- Garett FIsbeck
- Casey Camp-Horinek, Oklahoma Ponca Tribe Leader, speaks during a press conference of North Dakota's Standing Rock Sioux tribe and allies protesting construction of the Dakota Access Pipeline, at Church of the Open Arms UCC, Wednesday, Sept. 7, 2016.
The images of thick, black, heavy crude flowing between homes and into the natural wetlands haunt Maria Todd.
Anytime the mother of three hears discussions of pipelines, her mind reels with images of the 2013 Pegasus Pipeline rupture that coated parts of Mayflower, Arkansas, she said during a recent interview with Oklahoma Gazette.
Recently, such depictions resurfaced as she watched national media reports examining the construction of the Dakota Access Pipeline. In North Dakota, Standing Rock Sioux tribal leaders sued the federal government to halt pipeline construction on tribal land, saying the tribe wasnt properly consulted before its approval. They also said the pipeline threatens their sole water supply and ancestral land.
In recent weeks, the showdown between the tribe and its allies against Dallas-based oil company Energy Transfer Partners gained national attention and stirred a national environmental movement.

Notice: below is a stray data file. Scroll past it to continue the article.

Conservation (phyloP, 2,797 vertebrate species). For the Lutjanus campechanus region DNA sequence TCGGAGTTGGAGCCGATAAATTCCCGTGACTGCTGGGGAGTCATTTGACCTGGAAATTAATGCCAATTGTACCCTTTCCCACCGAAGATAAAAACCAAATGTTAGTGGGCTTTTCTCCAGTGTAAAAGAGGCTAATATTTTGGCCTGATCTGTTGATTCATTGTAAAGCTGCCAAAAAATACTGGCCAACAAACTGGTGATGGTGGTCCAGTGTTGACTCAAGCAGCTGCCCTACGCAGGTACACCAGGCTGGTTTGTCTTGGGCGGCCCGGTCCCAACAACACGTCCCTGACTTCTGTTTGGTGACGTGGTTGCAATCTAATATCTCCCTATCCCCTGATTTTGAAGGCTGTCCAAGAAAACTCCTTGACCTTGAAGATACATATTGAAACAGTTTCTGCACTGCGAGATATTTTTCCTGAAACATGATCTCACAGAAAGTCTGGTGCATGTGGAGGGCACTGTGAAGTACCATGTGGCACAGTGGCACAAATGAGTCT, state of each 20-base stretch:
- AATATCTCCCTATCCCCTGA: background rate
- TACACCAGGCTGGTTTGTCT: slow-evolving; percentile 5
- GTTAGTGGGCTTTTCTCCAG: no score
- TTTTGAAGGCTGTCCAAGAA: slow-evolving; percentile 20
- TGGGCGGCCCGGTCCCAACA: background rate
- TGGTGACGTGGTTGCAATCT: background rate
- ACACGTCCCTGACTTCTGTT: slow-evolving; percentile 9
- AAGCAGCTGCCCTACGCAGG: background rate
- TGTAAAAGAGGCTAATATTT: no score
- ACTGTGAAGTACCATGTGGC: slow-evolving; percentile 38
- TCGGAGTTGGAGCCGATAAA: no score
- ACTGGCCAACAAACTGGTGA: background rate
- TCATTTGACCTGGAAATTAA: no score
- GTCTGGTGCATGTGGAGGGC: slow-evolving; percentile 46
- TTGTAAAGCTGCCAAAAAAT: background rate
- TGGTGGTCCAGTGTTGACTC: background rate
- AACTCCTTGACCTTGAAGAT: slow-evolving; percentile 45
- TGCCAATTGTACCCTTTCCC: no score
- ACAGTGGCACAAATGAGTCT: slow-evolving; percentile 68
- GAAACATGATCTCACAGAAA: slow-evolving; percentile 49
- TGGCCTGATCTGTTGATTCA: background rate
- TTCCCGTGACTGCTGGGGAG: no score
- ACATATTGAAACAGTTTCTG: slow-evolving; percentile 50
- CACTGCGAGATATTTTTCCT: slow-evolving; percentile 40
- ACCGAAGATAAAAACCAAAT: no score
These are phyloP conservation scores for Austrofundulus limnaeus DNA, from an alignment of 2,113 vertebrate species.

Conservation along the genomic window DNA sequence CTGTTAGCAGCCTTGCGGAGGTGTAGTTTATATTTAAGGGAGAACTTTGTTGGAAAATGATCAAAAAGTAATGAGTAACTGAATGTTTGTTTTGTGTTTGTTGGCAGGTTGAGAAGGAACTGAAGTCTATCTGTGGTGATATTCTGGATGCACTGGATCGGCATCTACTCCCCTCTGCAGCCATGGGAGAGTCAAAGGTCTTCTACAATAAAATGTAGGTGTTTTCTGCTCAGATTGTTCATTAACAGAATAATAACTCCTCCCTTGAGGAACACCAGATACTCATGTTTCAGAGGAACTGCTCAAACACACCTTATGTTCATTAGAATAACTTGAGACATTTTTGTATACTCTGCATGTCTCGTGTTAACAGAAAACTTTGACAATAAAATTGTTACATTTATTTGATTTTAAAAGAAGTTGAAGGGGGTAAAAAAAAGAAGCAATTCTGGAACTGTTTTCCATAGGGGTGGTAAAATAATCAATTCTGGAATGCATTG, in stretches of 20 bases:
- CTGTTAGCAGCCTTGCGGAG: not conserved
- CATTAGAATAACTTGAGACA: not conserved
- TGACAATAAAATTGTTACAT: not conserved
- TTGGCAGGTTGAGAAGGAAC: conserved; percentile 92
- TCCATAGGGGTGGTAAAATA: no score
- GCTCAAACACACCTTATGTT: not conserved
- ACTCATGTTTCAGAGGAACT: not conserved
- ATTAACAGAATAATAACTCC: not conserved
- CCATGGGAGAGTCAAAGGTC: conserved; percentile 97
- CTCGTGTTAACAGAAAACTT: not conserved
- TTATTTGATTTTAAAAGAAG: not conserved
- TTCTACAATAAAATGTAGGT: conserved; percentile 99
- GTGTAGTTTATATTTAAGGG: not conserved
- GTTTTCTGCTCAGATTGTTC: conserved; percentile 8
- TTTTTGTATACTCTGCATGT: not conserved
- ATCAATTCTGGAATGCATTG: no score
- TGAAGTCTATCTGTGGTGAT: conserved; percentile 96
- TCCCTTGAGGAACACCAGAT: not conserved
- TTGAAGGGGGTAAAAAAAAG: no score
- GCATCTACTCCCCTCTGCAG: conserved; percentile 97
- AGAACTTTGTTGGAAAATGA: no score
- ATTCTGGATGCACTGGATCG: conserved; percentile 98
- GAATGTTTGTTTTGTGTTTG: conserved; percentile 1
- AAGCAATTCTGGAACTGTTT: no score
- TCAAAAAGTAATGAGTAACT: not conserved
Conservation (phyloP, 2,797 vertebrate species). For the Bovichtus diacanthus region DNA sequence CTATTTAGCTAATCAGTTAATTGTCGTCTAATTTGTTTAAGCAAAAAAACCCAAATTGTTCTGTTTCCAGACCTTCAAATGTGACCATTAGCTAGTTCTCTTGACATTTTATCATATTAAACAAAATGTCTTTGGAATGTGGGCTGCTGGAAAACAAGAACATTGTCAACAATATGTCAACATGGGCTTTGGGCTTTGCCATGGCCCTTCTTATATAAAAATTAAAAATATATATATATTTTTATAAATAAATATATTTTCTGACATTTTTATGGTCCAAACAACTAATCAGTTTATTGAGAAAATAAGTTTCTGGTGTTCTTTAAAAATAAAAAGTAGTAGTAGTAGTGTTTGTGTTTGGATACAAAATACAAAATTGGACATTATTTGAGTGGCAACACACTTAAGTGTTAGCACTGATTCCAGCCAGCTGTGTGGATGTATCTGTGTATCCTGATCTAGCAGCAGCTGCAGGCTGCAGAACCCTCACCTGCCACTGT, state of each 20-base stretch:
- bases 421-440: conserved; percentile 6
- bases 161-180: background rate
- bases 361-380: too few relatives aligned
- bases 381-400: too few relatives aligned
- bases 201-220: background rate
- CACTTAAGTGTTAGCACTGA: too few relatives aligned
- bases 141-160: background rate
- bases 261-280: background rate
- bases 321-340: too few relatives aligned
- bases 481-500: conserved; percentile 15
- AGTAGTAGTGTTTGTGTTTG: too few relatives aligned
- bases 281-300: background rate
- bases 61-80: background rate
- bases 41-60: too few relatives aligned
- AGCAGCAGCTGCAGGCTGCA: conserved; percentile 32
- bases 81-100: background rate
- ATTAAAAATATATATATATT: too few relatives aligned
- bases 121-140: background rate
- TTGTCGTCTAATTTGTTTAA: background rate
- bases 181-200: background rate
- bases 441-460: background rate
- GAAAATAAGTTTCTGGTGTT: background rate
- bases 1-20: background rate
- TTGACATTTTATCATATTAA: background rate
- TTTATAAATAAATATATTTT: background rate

The tribe and Native Americans across the country are fighting against the multibillion-dollar pipeline.
News reports from North Dakota strike a chord among Todd and her family as well as many residents of Cleveland County. Houston-based Plains All American Pipeline is pursuing construction of a crude oil pipeline from Cushing to Longview, Texas. It runs through south central Oklahoma, including eastern Cleveland County, before crossing the Red River.
I have actually seen pipelines being carried across my road, said Todd, who lives in rural Cleveland County. I dont know exactly where the pipe is being laid, but I do know if there is an oil spill, it will contaminate my well water.
Todd and her three young children lent their voices to local movement Stop the Plains All American Pipeline last week in Norman. Dozens gathered near the intersection of Main Street and Porter Avenue. Sayings like Water is life, stand and fight, were chanted by demonstrators in solidarity with the Standing Rock Sioux Tribe and to heighten awareness of Oklahomas own pipeline development.